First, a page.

Proper Grammar for Writing Dates

Proper Grammar for Writing Dates

Seem to be confused about writing dates correctly? Take a look at this simple guide that tells you how the proper grammar for writing dates works.
Penlighten Staff
Last Updated: Aug 7, 2018
Writing dates appropriately on any kind of document or invitation is a tricky affair, solely because a lot of us are confused about where the commas should go and whether the month or the date comes first. So, how are such dates written? What kind of grammar and punctuation goes into writing these dates appropriately? Let's find out here.
Correct Grammar for Writing Dates
Now you may be wondering why grammar has to apply to something as simple as a date. However, there are certain rules of English grammar that include dates, that have been set down right from the start. As such, we are now expected to understand and follow these rules.
For instance, if you are sending out an important business letter and you write the date incorrectly, what kind of impression is it going to leave? Or, if you are sending out your wedding invite, don't you want it to be perfect? In that case, you ought to start learning about proper grammar for writing dates, so that everything is absolutely 'perfect'.
All About Numbers
When writing dates, two types of numbers are considered appropriate, i.e., ordinal numbers and cardinal numbers. These are written as:
  • Ordinal Number: 1st, 2nd, 3rd
  • Cardinal Number: 1, 2, 3
In American English, the month is always placed before the date, which is followed by the year. Therefore, the appropriate way to write this, say in a legal document is:
  •  November 1, 2018
However, when you are using the date in a sentence, you may use ordinal numbers first and write:
  • The exhibition will be held on the third of November 2018.
An incorrect way of writing the date would be:
  • The exhibition will be held on November third, 2018.
Do not use ordinal numbers instead of cardinal numbers when writing just the date on a document. For instance:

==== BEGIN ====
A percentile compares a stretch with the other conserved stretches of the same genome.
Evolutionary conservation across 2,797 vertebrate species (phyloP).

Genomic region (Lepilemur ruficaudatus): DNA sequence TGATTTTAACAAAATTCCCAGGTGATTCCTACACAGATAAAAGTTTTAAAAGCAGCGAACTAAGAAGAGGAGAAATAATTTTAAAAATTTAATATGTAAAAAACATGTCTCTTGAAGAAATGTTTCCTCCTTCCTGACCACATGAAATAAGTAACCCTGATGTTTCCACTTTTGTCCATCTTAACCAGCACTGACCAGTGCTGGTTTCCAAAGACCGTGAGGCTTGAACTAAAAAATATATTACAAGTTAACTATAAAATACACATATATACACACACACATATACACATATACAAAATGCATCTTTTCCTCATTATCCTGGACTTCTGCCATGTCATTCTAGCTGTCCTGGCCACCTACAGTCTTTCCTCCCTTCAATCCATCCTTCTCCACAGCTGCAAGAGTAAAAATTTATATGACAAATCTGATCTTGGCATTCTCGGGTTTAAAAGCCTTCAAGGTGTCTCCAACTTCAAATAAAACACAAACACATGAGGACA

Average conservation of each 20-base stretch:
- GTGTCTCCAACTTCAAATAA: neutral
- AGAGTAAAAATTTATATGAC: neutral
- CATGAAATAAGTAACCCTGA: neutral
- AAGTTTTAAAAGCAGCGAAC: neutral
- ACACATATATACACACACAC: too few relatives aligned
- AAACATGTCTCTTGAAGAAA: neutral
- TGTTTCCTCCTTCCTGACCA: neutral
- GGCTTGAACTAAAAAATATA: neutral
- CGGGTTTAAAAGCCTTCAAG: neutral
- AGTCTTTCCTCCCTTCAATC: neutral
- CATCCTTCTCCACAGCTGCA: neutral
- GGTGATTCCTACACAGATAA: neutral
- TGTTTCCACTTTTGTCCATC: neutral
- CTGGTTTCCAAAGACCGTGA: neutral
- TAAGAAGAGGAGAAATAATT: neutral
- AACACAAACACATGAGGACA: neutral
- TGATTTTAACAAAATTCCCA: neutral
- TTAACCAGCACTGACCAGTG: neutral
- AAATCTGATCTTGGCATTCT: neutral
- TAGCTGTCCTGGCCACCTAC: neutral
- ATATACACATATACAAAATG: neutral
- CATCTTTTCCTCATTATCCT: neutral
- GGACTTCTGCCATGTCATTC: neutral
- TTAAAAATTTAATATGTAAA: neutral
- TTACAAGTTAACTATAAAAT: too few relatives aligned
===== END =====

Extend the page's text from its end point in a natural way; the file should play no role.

• November 1st, 2018 (is incorrect)
  • 1st of November, 2018 (is acceptable)
Use of Punctuation in Dates

The placement of the comma in a date is what confuses most people. In the example, the comma is written after the month and date, and is then followed by the year. However, when writing a statement you will write it as follows:

Please join us for the exhibition on November 1, 2018 (,) followed by cocktails and dinner.
You may or may not add a comma after the year. Both ways are appropriate. If you must mention the day along with the date, you may write it as follows:

Please join us for the exhibition on Wednesday, November 1, 2018 followed by cocktails and dinner.
Use of Apostrophes in Dates

We often tend to abbreviate years in the process of writing by using an apostrophe, another point of confusion for many. Where exactly does this apostrophe go? How do you pluralize a year? Take the following example:

I was particularly impressed by the fashion of the '60s.
Here you can see that the apostrophe comes before the year that has been shortened. The '60s refers to the decade, and not the year 1960 in particular. For an abbreviated version, you may use this format. On the other hand, you may also write:

I was particularly impressed by the fashion of the 1960s.
This method is also correct. However, do keep in mind that using 1960's or '60's is incorrect. There is no need to use an apostrophe before the 's'. Finally, you may also write the dates in words, in the sense:

I was particularly impressed by the fashion of the sixties.
Some More Rules about Dates

There are two more areas that need to be covered. These have been enlisted here

If you must write all the dates in words, you will write: First of November, Two Thousand (and) Eighteen. Adding 'and' is the British way of writing dates.
Sentences are usually not begun with the mention of a year. You will not write: 2018 was the year I started learning how to dance. You will instead write I started learning the dance in the year 2018. Do this as long as it does not change the meaning of your statement.
Minor details such as writing a date correctly, often make a difference to the overall impression you leave with the reader. Pay attention to them if perfection is what you are looking for.